The study of religion is increasingly important as it allows learners to explore topics which influence social and political events and are crucial to understanding the shape of our current multicultural society. We offer pupils an in-depth understanding of a number of religious traditions including Buddhism, Christianity, and at Key Stage Three Hinduism, Islam and Judaism. Pupils will be challenged with questions about belief, values, meaning, purpose and truth, enabling them to develop their own attitudes towards religious issues. Pupils will learn about and learn from the beliefs and examples of others and also investigate philosophical and ethical arguments on a number of wide ranging contemporary world issues and explore their impact and influence in the modern world. We have high expectations about scholarship in the curriculum so that what is taught and learned in RE is grounded in what is known about religion/non-religion from academic study. We aim to:
- Stimulate curiosity about a variety of religious cultures and to understand the place of religion and non-religion in the world.
- To engage in and tackle fundamental religious and non-religious questions such as ‘what is the morally right thing to do? How should we live together?
- We also seek to develop pupils’ ability to create cogent and rigorous argument; analyse texts and arguments; explain, accurately summarise, and evaluate material clearly and concisely and develop criticisms of other people's arguments and view.
- For pupils to develop transferable skills so as to be well equipped to play an important part in society, valued for their spirit of enquiry and curiosity; their ability to think critically and to act upon it and for their understanding of the depth and nuance of human experience.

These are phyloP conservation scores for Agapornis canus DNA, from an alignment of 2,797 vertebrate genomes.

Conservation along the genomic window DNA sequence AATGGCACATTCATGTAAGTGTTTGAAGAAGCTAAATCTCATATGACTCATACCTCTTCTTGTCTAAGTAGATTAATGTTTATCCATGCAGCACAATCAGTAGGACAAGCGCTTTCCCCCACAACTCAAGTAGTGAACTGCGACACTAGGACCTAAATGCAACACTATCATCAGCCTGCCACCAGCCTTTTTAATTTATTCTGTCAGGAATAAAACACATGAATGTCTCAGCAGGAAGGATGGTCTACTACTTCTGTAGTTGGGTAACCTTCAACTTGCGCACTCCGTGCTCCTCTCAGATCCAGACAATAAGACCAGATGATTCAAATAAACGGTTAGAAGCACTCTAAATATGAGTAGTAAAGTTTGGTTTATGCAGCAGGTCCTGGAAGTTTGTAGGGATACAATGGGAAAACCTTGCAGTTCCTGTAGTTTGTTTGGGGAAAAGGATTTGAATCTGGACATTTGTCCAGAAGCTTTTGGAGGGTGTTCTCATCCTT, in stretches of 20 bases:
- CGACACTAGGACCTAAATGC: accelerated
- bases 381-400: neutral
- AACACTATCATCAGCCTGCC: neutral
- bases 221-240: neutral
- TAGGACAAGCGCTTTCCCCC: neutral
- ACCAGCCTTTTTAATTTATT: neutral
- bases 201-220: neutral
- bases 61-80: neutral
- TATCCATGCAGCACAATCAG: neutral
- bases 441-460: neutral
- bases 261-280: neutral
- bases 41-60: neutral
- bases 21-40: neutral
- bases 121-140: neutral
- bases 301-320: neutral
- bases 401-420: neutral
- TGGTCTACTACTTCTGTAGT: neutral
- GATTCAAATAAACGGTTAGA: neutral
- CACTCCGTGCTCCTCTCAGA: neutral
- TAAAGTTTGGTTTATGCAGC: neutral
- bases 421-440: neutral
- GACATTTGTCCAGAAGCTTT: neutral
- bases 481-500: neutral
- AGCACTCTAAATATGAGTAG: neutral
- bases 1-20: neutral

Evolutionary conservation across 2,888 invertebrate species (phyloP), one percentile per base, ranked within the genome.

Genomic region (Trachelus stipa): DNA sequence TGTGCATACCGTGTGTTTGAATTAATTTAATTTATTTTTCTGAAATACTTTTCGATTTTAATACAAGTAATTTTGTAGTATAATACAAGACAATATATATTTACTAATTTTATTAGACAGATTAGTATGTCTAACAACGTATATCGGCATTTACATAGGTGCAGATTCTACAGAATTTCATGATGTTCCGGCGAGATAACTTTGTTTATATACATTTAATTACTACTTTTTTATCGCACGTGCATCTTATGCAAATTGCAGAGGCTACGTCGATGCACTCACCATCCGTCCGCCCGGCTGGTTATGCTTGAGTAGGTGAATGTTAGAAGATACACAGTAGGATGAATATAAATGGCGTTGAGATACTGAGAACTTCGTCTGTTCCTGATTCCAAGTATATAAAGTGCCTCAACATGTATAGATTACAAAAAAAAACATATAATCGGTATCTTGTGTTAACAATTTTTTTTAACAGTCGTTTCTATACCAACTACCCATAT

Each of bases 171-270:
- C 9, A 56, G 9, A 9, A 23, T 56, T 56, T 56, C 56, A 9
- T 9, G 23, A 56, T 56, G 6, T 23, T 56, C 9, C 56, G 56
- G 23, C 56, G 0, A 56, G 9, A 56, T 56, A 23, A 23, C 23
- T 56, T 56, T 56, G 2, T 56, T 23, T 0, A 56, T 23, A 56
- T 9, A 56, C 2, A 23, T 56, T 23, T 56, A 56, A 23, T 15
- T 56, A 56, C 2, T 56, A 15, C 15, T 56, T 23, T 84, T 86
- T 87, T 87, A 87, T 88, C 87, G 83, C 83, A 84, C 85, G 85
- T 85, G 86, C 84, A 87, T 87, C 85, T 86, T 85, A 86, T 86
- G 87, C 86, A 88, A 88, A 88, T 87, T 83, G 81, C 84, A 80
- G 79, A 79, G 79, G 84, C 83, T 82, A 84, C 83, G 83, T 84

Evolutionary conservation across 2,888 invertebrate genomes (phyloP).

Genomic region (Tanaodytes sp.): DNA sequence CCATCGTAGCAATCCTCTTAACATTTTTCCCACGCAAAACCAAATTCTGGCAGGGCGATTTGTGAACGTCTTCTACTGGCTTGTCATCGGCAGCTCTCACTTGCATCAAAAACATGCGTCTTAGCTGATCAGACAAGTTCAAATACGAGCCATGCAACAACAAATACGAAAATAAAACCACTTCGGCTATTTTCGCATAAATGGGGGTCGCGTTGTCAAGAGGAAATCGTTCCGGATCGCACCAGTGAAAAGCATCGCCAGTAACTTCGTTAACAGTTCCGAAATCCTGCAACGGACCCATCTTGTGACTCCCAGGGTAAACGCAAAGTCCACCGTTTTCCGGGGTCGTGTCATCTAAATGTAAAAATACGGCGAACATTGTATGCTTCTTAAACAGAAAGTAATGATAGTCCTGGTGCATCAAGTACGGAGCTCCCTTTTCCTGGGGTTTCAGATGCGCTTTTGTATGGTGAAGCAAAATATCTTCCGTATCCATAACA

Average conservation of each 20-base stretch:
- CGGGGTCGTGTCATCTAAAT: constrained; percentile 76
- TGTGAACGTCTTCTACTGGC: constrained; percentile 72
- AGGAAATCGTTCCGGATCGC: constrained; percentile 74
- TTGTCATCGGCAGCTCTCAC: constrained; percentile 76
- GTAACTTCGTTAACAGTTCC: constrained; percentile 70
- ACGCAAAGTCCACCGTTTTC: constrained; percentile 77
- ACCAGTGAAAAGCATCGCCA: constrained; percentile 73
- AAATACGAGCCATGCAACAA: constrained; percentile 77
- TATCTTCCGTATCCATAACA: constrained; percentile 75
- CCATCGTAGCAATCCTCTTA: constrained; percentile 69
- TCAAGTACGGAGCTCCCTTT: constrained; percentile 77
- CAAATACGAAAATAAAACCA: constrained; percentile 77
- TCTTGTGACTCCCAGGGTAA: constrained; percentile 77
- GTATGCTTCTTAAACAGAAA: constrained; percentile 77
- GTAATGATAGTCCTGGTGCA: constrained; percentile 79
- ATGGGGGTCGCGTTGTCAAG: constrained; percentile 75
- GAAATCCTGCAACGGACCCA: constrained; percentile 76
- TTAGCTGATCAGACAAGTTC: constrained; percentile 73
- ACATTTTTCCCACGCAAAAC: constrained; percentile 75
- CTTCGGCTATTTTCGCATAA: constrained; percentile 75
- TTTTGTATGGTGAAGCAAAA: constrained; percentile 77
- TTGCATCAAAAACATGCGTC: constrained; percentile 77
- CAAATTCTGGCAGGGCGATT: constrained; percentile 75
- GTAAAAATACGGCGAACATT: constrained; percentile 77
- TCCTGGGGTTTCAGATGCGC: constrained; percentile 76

|Introductory Unit - Hinduism||Introductory Unit - Hinduism||What is so radical about Jesus?||Is death the end? Does it matter?||What is good and what is challenging about being a British Muslim and Buddhist today?||Religious Studies and British Values|
|Does religion help people be good?||Should religious buildings be sold to help the poor?||How can people express the spiritual through music and art?||Why is there suffering?||Is religion a power for peace or a cause of conflict?||Is religion a force for social change?|
|Christianity Beliefs and Theme 1 Peace and Conflict||Christianity Beliefs and Theme 1 Peace and Conflict||Christianity Beliefs and Practices and Theme 1 Peace and Conflict||Christianity Practices and Theme||Christianity Practices and Theme 2 Social Justice||Buddhism Beliefs and Social Justice|
|Buddhism Beliefs||Buddhism Practices||Crime and Punishment||God and Revelation||Revision||PSHE|
Key Stage 3
At Key Stage Three schools are encouraged to follow their Locally Agreed Syllabus. We do so, but also seek to meet the needs of students and reflect the interests and faiths of the local community. To reflect the interests and faiths of the local community we have introduced sessions on Hinduism. In these sessions we explore key beliefs and significant festivals, such as Diwali and Tihar.
Indeed, to enrich the learning of key beliefs, practices and ways of living, festivals of all religions taught are explored and students are made aware of national and local places of worship. The department also provides further opportunities for RE beyond the classroom with projects such as 'The light of the world' project with FSG international partner schools. In Key Stage 3 pupils will have two periods devoted to Religious Education every fortnight.